Record of Ragnarok on Netflix - Why Manga Fans Are Unhappy on Twitter?
Netflix has launched all episodes of Record of Ragnarok this June 17, however, soon after release, many fans of the original manga shared their disappointment on social media and Twitter.
Record of Ragnarok started in 2017 as a manga series in Japan titled Shuumatsu no Walküre. It’s a battle manga featuring various mythological figures and divinities fighting each other. An anime adapting the manga’s over-the-top scenes was highly awaited by fans.
- RECORD OF RAGNRAOK – Our introduction to the series
Record of Ragnarok anime – Why manga fans are unhappy?
Sadly, the Record of Ragnarok adaption turned out to have questionable animation quality. This is a scenario we should have seen coming, seeing this isn’t the first time an “Netflix Original” anime project ends up this way.
The first signs were the series’ trailers, published some time after Record of Ragnarok‘s anime was first announced in December 2020. Those were poorly animated and were particularly disappointing besides the voice acting.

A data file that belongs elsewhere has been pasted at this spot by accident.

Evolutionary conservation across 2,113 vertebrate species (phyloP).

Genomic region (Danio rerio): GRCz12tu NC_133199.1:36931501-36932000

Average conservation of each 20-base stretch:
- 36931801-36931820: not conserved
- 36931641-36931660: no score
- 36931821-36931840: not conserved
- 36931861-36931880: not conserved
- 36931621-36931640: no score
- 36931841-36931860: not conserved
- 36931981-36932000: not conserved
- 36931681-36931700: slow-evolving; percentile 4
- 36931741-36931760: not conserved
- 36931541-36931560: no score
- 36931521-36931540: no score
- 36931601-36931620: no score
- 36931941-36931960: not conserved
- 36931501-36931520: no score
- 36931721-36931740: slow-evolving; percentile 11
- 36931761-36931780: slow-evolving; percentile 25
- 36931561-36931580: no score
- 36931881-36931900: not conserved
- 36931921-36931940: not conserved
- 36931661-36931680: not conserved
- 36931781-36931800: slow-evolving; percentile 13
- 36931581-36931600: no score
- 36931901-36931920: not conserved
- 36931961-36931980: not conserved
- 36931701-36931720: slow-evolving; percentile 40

Speaking of which, one of the good aspects of the anime is the voice acting, as it features several veteran seiyuu. Including Hikaru Midorikawa (Heero in Gundam Wing) or Miyuki Sawashiro (Puchiko in Di Gi Charat). The English dub is of high quality as well and left in good hands.
Manga Vs Anime
However, besides the animation quality, which objectively isn’t that bad, one particular thing that’s disappointing is how the anime fails to adapt the manga’s iconic facial expressions. As artist @TheGoldenSmurf pointed out on Twitter, many of the characters, the female characters especially, have incredibly toned down expressions in the anime compared to the manga.
Why did it turn out this way?
Especially with the Covid-19 pandemic, many anime projects these past two years ended with very low animation quality. However, the pandemic only accentuated problems present in the Japanese anime industry for decades. Underpaid animators, strict schedules, or production committees raking in all the profits instead of animation studios.
At the end of the day, Netflix productions still suffer from the same problems. Record of Ragnarok is sadly definitely not the last time we see an anime like this. Nowadays, many studios are overbooked years in the future, and certain studios in particular like Mappa seems to be constantly working its animators around the clock.
As for the future of the anime industry in Japan, many believe, myself included, that it’s a lost cause and the only way for it to get better would be for it to completely stop functioning once. And restart on a better basis. Most notably without the Anime Production Committee system. Some members of the anime industry are also trying out alternatives such as the Animesupport project.